[<<][libprim][>>][..]Tue Aug 4 11:14:36 CEST 2009
A bit less cryptic
Practically, this project is about giving ideas implicit in Packet
Forth a new home.
For day-to-day problem solving in embedded software projects, C is not
going anywhere because next to a programming language, it is also an
interface standard, both for commodity machines and commodity
Instead of focussing on building new languages, I think it is
worthwhile to do some engineering on with subsets of C itself, by
providing an infrastructure that makes it easier to bootstrap
``functional, concurrency oriented C code''.
Hopefully this idea will become easier to articulate once the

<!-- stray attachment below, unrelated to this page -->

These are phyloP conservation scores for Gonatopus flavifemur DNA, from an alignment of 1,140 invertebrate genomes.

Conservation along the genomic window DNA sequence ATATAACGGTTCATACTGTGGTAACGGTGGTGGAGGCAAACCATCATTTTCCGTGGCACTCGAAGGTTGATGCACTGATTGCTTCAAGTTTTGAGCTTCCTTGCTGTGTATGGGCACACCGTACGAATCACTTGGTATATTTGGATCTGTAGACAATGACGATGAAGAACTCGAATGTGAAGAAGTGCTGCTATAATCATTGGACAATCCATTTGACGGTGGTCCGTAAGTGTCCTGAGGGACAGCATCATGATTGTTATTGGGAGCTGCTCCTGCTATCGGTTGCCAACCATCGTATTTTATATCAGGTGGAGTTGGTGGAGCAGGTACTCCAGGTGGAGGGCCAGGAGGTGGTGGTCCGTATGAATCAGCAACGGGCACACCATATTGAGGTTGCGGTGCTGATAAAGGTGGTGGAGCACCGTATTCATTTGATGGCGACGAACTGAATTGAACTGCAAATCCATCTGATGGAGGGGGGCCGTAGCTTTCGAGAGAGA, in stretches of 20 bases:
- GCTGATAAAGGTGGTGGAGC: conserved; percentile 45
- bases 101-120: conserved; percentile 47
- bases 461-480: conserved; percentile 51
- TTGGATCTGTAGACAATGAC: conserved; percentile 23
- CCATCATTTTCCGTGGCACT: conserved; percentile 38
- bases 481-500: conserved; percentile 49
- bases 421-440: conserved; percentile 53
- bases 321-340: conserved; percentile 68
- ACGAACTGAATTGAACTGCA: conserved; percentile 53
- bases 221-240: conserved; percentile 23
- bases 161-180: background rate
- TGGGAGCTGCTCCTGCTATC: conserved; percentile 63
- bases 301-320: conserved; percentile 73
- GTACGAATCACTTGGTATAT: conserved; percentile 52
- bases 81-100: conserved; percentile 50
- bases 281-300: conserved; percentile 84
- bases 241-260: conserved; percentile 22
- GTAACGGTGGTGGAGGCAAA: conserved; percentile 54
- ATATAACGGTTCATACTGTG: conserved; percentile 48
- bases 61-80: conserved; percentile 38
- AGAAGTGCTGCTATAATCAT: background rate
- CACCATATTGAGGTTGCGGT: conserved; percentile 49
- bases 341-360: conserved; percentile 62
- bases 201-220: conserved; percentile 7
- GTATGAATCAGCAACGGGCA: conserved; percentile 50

implementation is done.
The goal is this:
* Write a re-usable collection of C primitives necessary to support
a dynamically typed scripting language, but do this in such a way
that it does _not_ depend on external memory or control models.
* To test the primitives and the programming method, write a couple
of dyntyped scripting languages (memory and control models) on
top of the primitives. I'm thinking about two: a PF-like
concatenative linear stack language and a Scheme-like
CONS/CONT/GC based language.
* Write a compiler for static memory allocation and scheduling to
optimize away the scripting layer.
* Use a data-flow architecture (inspired by Oz).
Static types? Given that the goal of the project is _prototyping_
which is mainly _evolving specification_ I think it's better to stick
to a simpler dynamically typed approach.